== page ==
Misdiagnosing Organizational Aches and Pains

When our grandparents went to the doctor, they described their symptoms, the doctor conducted an exam, ran some tests, made a diagnosis and prescribed the recommended treatment.

Today, patients come into the doctor’s office having already researched their symptoms on WebMD, diagnosed their condition, and researched the various drug alternatives. Before the doc even sits down, they say, Doc, I have a case of Cooties and I need a prescription for Cootiebegone.

This is great when the diagnosis is correct. The patient is already well-educated on the conditon and their treatment alternatives and can carry on an educated conversation with their physician. But when the patient’s self-diagnosis is wrong, the doctor must both correct the diagnosis and educate the patient on their error.

I find that small and mid-sized business owners sometimes misdiagnose their organzations’ condition. They recognize the symptoms and they know where it hurts, but they often attribute the symptoms to the wrong organizational “disease.”

The most common misdiagnosis occurs when business owners tell me they have a recruiting problem. The pain or symptom they are experiencing is related to vacant positions that are costing them money or putting a strain on the rest of the team. The disease, according to the owner, is that they can’t find good people.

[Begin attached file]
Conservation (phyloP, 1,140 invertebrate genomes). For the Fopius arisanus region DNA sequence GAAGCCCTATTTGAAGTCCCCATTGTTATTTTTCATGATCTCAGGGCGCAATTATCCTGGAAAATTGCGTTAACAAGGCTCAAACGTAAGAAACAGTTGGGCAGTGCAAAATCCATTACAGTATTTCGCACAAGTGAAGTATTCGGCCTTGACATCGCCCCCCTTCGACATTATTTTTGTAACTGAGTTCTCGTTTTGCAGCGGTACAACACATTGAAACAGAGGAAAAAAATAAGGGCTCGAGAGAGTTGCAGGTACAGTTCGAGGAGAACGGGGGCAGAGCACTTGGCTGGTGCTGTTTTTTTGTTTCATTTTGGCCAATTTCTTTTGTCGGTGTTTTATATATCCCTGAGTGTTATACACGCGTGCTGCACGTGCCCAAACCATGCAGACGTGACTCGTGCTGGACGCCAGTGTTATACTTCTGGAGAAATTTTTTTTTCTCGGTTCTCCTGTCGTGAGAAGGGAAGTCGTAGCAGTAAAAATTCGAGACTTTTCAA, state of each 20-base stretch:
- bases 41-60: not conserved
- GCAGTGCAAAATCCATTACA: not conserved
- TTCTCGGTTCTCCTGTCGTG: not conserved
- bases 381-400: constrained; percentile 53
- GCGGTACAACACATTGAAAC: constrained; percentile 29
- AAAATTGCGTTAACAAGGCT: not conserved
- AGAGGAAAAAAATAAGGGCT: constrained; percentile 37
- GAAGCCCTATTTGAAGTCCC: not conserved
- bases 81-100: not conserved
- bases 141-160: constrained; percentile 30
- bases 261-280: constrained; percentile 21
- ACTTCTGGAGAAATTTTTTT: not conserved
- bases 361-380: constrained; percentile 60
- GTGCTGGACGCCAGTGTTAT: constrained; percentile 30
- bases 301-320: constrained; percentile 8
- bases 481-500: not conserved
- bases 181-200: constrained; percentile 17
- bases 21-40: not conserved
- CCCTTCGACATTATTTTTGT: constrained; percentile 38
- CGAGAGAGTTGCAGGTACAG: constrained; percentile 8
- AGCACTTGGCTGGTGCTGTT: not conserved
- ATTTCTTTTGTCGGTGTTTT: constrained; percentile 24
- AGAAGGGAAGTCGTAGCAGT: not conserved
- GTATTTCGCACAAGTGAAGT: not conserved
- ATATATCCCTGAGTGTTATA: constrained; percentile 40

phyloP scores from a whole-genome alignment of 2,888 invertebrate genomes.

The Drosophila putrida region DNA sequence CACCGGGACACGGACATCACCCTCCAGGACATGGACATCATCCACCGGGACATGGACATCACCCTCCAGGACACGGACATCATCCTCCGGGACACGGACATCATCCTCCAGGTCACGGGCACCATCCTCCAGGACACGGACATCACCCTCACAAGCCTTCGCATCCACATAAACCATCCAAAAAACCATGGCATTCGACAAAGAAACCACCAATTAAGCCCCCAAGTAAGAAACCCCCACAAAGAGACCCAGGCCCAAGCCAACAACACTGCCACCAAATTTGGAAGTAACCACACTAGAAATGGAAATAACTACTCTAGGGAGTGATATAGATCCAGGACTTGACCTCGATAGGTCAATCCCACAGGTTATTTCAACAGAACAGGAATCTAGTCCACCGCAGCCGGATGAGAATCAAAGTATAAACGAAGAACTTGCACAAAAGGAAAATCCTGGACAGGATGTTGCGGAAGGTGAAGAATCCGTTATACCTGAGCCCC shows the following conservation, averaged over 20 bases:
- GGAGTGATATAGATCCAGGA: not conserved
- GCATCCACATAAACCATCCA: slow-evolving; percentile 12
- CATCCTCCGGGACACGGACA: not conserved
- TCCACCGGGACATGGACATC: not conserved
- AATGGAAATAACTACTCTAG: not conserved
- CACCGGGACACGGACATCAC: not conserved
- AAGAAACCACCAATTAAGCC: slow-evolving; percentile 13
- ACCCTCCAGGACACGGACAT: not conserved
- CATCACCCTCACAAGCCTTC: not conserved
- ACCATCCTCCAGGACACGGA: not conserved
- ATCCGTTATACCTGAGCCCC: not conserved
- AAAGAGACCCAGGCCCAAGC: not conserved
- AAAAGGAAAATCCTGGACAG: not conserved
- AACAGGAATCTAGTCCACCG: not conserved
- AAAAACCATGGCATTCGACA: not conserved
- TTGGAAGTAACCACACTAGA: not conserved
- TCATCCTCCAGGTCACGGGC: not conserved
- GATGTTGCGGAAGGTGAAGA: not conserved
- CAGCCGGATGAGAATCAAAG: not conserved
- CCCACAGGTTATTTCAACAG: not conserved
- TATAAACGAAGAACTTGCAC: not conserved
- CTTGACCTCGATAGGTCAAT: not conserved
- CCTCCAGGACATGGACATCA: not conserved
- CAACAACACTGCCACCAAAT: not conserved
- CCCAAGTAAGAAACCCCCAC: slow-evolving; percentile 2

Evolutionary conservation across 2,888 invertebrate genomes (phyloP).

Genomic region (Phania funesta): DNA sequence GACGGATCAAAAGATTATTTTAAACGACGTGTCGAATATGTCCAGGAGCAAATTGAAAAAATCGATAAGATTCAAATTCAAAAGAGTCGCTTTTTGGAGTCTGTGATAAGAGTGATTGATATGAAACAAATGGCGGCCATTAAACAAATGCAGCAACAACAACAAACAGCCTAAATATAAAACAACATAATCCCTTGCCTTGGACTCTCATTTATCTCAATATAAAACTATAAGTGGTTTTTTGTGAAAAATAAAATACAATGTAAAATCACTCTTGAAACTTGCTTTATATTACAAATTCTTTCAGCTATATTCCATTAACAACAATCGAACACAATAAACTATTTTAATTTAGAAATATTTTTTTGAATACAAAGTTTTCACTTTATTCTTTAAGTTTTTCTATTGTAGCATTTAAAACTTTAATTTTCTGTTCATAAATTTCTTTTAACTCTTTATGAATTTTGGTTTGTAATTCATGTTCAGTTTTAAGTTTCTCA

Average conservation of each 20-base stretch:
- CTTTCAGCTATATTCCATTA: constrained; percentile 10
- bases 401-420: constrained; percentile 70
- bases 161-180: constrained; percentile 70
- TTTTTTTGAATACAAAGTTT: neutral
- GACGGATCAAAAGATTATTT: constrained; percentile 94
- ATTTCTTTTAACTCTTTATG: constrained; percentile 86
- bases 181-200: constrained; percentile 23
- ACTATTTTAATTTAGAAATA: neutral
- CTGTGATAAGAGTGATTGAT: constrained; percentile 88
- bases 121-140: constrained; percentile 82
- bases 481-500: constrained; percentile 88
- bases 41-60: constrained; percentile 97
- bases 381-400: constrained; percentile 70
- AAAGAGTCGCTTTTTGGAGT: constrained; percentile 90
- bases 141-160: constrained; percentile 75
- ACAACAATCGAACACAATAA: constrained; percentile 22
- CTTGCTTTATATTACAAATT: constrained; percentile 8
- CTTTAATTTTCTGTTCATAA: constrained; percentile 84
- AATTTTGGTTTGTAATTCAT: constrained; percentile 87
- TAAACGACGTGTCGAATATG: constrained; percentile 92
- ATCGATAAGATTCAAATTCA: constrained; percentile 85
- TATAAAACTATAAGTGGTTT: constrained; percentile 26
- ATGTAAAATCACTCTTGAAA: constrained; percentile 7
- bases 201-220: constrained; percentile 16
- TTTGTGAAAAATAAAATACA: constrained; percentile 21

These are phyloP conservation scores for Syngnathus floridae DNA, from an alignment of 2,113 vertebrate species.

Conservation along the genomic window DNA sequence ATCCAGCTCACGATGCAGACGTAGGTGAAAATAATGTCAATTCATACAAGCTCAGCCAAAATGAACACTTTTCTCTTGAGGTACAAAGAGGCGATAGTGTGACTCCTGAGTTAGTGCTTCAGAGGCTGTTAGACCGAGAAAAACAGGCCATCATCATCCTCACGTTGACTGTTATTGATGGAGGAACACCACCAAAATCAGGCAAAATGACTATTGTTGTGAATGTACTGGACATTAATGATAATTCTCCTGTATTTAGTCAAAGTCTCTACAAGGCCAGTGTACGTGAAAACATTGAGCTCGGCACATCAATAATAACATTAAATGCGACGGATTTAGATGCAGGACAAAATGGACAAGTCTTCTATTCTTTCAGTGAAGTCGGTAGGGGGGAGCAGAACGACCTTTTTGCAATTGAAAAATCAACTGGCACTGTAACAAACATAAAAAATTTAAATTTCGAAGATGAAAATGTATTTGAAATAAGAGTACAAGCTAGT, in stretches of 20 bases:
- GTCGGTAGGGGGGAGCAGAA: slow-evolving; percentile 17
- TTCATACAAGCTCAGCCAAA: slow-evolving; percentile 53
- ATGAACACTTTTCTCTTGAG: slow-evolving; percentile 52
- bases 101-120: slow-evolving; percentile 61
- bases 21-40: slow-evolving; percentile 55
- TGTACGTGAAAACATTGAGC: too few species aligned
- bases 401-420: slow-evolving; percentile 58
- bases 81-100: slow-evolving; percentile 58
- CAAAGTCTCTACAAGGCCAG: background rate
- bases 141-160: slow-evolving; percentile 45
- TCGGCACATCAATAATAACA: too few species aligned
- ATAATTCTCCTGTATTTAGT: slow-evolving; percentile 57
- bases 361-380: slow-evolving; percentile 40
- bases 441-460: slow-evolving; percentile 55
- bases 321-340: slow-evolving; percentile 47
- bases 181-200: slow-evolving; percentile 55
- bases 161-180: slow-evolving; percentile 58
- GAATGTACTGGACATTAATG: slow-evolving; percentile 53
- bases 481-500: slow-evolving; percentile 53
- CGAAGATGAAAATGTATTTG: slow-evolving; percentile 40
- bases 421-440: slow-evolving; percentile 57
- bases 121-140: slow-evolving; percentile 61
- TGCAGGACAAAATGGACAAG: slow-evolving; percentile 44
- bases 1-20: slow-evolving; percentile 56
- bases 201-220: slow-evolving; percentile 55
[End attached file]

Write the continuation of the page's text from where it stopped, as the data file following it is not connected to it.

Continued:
If they invite me to conduct an organizational assessment, I might find that a) they are growing rapidly and are having a hard time finding qualified people to fill newly created positions fast enough, or b) they have a handful of positions that are revolving doors.

If they are company a, then the owner may have properly diagnosed the problem as a recruiting problem. But most are company b, who don’t have a recruiting problem, they have a management problem. They’ve had and lost people who could have been good, but chose not to be. Unfortunately, company history usually records that every ex-employee was a bum from day one, so getting owners to admit they have a management problem is difficult.

Another example occurs when organizations think they need a new performance review form or platform. If the company has a low-trust culture, it doesn’t really matter whether they use a 4 or 5 point scale or whether the review is memorialized on-paper or on-line. They have diagnosed a performance management problem when they may have a organizational culture problem.

It is difficult to treat organizational “diseases” if they have been misdiagnosed. The first step toward the cure is taking an honest look at what is really happening.

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